[March 18 ,2008]
Downstate’s History of Achievement to be Celebrated
June 14 Banquet to Benefit Medical Research
A gala banquet to celebrate Downstate Medical Center’s proud history of achievement will be held June 14 at the Vanderbilt at South Beach, Staten Island. This major fundraising event will bring together many of the top medical authorities and researchers in their fields, along with distinguished business and community leaders, for an elegant evening of recognition and celebration. The first in a series of annual events to highlight the medical center’s leading role in education, science, and patient care, this year’s fundraiser will help support medical research at Downstate.
Hosted by Lynda Baquero, anchor of WNBC’s “Live at Five” show, the inaugural gala has all the elements of an exciting evening. The roster of celebrity guests includes Larry King, known to millions of radio and television audiences as the “master of the mike.” Mr. King will be honored for his dedication to promoting heart health. Since 1988, the Larry King Cardiac Foundation has raised millions to help people without proper health insurance receive the cardiac care they need.
Also being honored is Dr. Max Harry Weil, one of the fathers of critical care medicine. A Downstate graduate, Class of 1952, Dr. Weil pioneered the development of the first modern intensive care unit and helped train many of the top physicians working in critical care medicine.
The list of honorees also includes Ray Suarez, writer and senior correspondentfor The NewsHour with Jim Lehrer, andJoseph and Shirley Wershba, journalists and TV news producers.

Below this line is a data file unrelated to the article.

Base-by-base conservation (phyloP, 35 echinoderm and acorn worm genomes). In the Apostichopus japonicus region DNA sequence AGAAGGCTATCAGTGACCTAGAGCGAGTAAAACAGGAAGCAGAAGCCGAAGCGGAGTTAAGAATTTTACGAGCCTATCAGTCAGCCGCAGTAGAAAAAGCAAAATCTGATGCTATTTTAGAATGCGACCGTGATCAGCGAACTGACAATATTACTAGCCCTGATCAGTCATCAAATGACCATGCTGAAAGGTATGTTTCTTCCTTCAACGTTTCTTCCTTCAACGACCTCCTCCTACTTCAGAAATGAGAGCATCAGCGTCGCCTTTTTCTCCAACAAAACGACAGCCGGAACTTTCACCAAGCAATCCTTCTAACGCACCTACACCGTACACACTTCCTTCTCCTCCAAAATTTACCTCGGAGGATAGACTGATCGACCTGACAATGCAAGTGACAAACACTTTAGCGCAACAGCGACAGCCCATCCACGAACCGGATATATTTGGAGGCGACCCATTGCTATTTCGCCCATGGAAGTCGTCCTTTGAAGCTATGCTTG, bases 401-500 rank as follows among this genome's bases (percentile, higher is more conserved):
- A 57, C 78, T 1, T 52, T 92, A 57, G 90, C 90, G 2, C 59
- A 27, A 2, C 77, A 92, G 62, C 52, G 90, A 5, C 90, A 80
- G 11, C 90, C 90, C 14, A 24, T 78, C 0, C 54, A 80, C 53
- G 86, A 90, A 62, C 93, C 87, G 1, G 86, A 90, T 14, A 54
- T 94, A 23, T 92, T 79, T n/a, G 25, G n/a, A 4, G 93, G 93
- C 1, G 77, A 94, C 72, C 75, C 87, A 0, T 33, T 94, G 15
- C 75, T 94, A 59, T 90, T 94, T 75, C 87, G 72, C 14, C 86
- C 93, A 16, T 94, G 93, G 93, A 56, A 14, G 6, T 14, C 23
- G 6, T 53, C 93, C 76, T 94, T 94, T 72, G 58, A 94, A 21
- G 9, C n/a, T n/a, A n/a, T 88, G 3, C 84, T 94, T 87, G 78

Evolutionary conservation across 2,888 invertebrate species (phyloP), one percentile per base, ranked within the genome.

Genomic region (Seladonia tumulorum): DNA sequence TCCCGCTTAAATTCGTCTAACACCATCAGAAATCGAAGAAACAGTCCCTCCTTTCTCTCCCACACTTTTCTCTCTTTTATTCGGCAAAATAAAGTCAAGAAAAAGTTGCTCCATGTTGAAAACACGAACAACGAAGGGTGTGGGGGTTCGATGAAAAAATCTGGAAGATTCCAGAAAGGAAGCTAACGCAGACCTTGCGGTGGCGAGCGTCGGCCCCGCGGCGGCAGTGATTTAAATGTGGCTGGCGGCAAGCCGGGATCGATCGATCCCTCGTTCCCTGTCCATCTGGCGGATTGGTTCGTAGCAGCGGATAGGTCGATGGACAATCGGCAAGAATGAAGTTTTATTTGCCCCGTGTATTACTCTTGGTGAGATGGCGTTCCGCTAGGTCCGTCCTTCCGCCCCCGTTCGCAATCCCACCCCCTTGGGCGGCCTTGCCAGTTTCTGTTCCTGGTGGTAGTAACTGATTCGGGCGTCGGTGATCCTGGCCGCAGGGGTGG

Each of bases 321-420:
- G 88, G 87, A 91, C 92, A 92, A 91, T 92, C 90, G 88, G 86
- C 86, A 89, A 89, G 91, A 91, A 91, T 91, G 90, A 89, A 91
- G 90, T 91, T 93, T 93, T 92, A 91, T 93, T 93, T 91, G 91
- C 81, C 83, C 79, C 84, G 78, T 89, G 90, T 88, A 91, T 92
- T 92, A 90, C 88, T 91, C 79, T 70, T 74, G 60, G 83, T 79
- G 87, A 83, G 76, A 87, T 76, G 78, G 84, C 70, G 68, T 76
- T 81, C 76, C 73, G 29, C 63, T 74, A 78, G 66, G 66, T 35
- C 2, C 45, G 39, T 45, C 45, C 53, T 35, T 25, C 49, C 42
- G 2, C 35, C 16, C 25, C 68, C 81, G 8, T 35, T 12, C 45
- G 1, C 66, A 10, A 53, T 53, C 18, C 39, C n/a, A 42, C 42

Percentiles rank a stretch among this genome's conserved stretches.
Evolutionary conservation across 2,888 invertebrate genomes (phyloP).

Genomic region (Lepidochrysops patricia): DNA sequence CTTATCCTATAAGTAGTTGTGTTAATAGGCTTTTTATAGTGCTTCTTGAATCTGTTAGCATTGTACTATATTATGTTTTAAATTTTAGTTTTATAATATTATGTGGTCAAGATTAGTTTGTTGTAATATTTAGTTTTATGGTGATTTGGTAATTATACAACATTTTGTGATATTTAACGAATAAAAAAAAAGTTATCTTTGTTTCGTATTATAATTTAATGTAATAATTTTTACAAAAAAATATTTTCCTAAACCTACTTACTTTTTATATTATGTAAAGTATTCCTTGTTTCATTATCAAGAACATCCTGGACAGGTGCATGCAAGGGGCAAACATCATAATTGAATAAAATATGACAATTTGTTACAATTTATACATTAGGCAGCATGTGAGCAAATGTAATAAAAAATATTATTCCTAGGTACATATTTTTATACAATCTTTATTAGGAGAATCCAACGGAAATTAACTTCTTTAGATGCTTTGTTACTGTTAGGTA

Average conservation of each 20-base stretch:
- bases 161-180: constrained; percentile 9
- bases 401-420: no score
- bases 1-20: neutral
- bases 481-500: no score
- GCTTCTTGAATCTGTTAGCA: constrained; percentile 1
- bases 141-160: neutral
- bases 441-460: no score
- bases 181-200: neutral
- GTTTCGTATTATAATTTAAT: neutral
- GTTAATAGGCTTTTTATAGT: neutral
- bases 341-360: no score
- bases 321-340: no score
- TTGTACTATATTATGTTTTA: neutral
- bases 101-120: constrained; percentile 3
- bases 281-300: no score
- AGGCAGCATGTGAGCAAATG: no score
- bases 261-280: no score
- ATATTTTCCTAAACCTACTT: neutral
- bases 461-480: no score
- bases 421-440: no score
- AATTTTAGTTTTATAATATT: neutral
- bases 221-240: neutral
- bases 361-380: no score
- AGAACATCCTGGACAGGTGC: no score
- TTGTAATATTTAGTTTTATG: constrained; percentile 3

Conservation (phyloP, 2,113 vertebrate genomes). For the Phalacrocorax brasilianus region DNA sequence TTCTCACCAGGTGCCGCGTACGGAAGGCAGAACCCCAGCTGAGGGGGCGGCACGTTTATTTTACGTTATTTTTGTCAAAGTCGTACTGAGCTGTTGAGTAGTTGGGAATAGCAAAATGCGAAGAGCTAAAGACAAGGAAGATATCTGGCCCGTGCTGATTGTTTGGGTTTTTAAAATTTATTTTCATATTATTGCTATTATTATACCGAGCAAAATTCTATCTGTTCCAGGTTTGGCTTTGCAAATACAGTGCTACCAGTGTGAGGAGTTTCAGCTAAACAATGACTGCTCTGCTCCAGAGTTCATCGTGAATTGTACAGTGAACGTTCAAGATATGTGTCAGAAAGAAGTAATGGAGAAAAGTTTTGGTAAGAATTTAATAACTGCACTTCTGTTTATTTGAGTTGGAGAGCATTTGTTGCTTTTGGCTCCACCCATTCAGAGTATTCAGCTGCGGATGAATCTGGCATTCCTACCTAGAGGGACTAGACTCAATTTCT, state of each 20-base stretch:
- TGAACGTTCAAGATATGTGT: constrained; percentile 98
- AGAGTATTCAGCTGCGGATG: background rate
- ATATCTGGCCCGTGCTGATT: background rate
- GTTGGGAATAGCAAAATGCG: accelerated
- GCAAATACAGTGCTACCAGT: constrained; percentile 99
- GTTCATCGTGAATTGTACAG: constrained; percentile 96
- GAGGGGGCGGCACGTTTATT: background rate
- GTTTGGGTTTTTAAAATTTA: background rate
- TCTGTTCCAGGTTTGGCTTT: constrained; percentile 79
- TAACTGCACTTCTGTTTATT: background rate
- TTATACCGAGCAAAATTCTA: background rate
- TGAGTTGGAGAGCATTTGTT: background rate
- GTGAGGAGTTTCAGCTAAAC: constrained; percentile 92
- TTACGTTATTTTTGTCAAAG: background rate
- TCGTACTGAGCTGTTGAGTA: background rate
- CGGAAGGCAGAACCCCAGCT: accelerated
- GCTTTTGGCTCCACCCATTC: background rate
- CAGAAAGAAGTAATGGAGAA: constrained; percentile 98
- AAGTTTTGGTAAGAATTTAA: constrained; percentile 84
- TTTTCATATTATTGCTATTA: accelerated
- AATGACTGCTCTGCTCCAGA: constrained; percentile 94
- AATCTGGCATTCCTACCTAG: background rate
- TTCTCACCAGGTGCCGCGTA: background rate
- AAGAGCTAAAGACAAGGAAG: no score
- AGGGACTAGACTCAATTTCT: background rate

Proceeds from the gala fundraiser will help advance basic and clinical research at Downstate, birthplace of some of the major breakthroughs in modern medicine. The first full-body human images using MRI were made at Downstate, and nitric oxide’s role as a signalling molecule in the cardiovascular system was discovered in the laboratory of Dr. Robert Furchgott, winner of the Nobel Prize for medicine. Dr. Furchgott’s work has paved the way for new treatments to improve cardiovascular and reproductive health.
Douglas Lazzaro, MD, chairman of the Department of Ophthalmology and event chairman for Celebrate Downstate, is confident that this level of success can be sustained and even exceeded. “Recognized for its contributions to medical science in the last century, Downstate is one of today’s leaders in neuroscience and biotechnology,” he says. “Additional funding will advance all of our outstanding ongoing research, help us unravel the causes of diseases such as Alzheimer’s and epilepsy, and find new treatments for diabetes, cardiovascular disease, cancer, macular degeneration and other serious illnesses.”